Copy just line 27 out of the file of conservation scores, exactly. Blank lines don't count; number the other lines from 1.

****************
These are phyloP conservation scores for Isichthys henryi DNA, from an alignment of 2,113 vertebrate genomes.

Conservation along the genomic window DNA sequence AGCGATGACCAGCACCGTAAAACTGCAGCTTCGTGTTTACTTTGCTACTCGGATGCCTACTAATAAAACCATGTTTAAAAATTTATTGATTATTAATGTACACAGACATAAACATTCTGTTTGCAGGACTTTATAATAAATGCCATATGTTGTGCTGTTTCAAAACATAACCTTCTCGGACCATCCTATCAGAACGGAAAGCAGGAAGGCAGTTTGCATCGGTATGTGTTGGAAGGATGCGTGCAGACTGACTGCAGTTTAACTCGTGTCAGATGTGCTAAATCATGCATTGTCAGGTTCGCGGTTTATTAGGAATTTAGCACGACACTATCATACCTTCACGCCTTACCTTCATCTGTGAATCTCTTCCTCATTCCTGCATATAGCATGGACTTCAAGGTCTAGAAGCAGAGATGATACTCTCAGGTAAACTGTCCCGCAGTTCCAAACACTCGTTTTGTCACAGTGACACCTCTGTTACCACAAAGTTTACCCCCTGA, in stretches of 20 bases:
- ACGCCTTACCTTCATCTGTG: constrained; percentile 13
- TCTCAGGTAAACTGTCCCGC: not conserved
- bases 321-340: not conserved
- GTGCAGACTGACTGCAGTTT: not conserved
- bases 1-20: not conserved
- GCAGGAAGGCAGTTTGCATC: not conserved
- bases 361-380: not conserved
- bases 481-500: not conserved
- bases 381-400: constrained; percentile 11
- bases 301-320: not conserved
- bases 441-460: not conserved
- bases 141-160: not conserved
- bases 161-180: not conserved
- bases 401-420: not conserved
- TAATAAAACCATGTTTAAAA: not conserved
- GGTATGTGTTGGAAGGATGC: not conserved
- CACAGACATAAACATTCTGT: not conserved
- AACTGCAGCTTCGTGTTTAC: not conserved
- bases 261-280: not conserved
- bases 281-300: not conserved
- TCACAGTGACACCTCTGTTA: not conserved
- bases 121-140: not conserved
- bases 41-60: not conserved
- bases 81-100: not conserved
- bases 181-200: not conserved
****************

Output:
- bases 181-200: not conserved